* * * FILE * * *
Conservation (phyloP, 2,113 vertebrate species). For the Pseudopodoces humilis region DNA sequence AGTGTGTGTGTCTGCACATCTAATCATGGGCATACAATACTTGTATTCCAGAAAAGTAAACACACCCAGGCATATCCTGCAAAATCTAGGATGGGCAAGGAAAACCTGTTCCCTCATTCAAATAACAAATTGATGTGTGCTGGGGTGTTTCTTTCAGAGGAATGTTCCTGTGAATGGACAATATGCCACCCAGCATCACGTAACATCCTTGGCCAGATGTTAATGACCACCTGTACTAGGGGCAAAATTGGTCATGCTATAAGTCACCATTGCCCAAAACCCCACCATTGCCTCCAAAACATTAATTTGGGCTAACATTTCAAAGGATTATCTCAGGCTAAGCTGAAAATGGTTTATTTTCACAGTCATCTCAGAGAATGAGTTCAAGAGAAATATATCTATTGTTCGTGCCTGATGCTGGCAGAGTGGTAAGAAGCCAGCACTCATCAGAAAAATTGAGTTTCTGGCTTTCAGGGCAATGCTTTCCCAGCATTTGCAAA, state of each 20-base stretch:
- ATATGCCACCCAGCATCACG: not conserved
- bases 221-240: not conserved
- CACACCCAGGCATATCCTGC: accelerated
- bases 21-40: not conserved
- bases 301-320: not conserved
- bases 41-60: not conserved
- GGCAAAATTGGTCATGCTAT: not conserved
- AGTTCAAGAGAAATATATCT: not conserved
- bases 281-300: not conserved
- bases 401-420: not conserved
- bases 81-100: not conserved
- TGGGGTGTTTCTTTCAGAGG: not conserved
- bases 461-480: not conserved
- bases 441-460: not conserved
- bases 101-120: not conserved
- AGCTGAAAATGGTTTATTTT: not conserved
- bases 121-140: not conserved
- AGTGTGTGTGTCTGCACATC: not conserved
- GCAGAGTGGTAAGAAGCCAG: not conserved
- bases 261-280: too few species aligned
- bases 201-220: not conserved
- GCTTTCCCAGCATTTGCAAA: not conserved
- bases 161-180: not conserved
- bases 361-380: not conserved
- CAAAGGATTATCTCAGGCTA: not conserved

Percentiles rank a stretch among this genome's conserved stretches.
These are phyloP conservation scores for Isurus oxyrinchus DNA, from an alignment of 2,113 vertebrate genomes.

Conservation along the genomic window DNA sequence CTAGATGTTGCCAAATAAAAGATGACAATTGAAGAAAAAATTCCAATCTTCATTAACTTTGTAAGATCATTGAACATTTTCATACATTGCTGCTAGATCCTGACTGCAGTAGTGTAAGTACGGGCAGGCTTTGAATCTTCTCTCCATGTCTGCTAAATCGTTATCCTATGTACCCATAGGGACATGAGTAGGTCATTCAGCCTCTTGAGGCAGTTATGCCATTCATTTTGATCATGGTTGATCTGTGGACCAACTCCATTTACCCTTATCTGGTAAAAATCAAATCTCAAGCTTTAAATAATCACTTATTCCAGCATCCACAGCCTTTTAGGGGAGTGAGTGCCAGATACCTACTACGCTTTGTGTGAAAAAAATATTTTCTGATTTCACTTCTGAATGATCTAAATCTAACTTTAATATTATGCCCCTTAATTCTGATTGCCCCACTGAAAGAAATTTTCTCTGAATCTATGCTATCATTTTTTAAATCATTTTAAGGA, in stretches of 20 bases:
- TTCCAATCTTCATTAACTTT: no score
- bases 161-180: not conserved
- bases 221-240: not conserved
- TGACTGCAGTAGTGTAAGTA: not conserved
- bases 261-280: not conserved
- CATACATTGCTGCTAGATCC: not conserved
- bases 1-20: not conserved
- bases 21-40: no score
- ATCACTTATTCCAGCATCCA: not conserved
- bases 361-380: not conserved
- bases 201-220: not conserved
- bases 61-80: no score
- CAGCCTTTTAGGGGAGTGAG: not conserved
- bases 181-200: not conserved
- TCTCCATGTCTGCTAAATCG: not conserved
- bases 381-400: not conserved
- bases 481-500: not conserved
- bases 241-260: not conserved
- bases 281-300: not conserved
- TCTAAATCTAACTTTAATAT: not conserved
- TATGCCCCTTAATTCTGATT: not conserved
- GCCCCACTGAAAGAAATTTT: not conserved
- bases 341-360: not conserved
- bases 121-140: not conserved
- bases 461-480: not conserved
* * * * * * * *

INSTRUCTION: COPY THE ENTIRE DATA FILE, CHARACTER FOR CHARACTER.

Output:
Conservation (phyloP, 2,113 vertebrate species). For the Pseudopodoces humilis region DNA sequence AGTGTGTGTGTCTGCACATCTAATCATGGGCATACAATACTTGTATTCCAGAAAAGTAAACACACCCAGGCATATCCTGCAAAATCTAGGATGGGCAAGGAAAACCTGTTCCCTCATTCAAATAACAAATTGATGTGTGCTGGGGTGTTTCTTTCAGAGGAATGTTCCTGTGAATGGACAATATGCCACCCAGCATCACGTAACATCCTTGGCCAGATGTTAATGACCACCTGTACTAGGGGCAAAATTGGTCATGCTATAAGTCACCATTGCCCAAAACCCCACCATTGCCTCCAAAACATTAATTTGGGCTAACATTTCAAAGGATTATCTCAGGCTAAGCTGAAAATGGTTTATTTTCACAGTCATCTCAGAGAATGAGTTCAAGAGAAATATATCTATTGTTCGTGCCTGATGCTGGCAGAGTGGTAAGAAGCCAGCACTCATCAGAAAAATTGAGTTTCTGGCTTTCAGGGCAATGCTTTCCCAGCATTTGCAAA, state of each 20-base stretch:
- ATATGCCACCCAGCATCACG: not conserved
- bases 221-240: not conserved
- CACACCCAGGCATATCCTGC: accelerated
- bases 21-40: not conserved
- bases 301-320: not conserved
- bases 41-60: not conserved
- GGCAAAATTGGTCATGCTAT: not conserved
- AGTTCAAGAGAAATATATCT: not conserved
- bases 281-300: not conserved
- bases 401-420: not conserved
- bases 81-100: not conserved
- TGGGGTGTTTCTTTCAGAGG: not conserved
- bases 461-480: not conserved
- bases 441-460: not conserved
- bases 101-120: not conserved
- AGCTGAAAATGGTTTATTTT: not conserved
- bases 121-140: not conserved
- AGTGTGTGTGTCTGCACATC: not conserved
- GCAGAGTGGTAAGAAGCCAG: not conserved
- bases 261-280: too few species aligned
- bases 201-220: not conserved
- GCTTTCCCAGCATTTGCAAA: not conserved
- bases 161-180: not conserved
- bases 361-380: not conserved
- CAAAGGATTATCTCAGGCTA: not conserved

Percentiles rank a stretch among this genome's conserved stretches.
These are phyloP conservation scores for Isurus oxyrinchus DNA, from an alignment of 2,113 vertebrate genomes.

Conservation along the genomic window DNA sequence CTAGATGTTGCCAAATAAAAGATGACAATTGAAGAAAAAATTCCAATCTTCATTAACTTTGTAAGATCATTGAACATTTTCATACATTGCTGCTAGATCCTGACTGCAGTAGTGTAAGTACGGGCAGGCTTTGAATCTTCTCTCCATGTCTGCTAAATCGTTATCCTATGTACCCATAGGGACATGAGTAGGTCATTCAGCCTCTTGAGGCAGTTATGCCATTCATTTTGATCATGGTTGATCTGTGGACCAACTCCATTTACCCTTATCTGGTAAAAATCAAATCTCAAGCTTTAAATAATCACTTATTCCAGCATCCACAGCCTTTTAGGGGAGTGAGTGCCAGATACCTACTACGCTTTGTGTGAAAAAAATATTTTCTGATTTCACTTCTGAATGATCTAAATCTAACTTTAATATTATGCCCCTTAATTCTGATTGCCCCACTGAAAGAAATTTTCTCTGAATCTATGCTATCATTTTTTAAATCATTTTAAGGA, in stretches of 20 bases:
- TTCCAATCTTCATTAACTTT: no score
- bases 161-180: not conserved
- bases 221-240: not conserved
- TGACTGCAGTAGTGTAAGTA: not conserved
- bases 261-280: not conserved
- CATACATTGCTGCTAGATCC: not conserved
- bases 1-20: not conserved
- bases 21-40: no score
- ATCACTTATTCCAGCATCCA: not conserved
- bases 361-380: not conserved
- bases 201-220: not conserved
- bases 61-80: no score
- CAGCCTTTTAGGGGAGTGAG: not conserved
- bases 181-200: not conserved
- TCTCCATGTCTGCTAAATCG: not conserved
- bases 381-400: not conserved
- bases 481-500: not conserved
- bases 241-260: not conserved
- bases 281-300: not conserved
- TCTAAATCTAACTTTAATAT: not conserved
- TATGCCCCTTAATTCTGATT: not conserved
- GCCCCACTGAAAGAAATTTT: not conserved
- bases 341-360: not conserved
- bases 121-140: not conserved
- bases 461-480: not conserved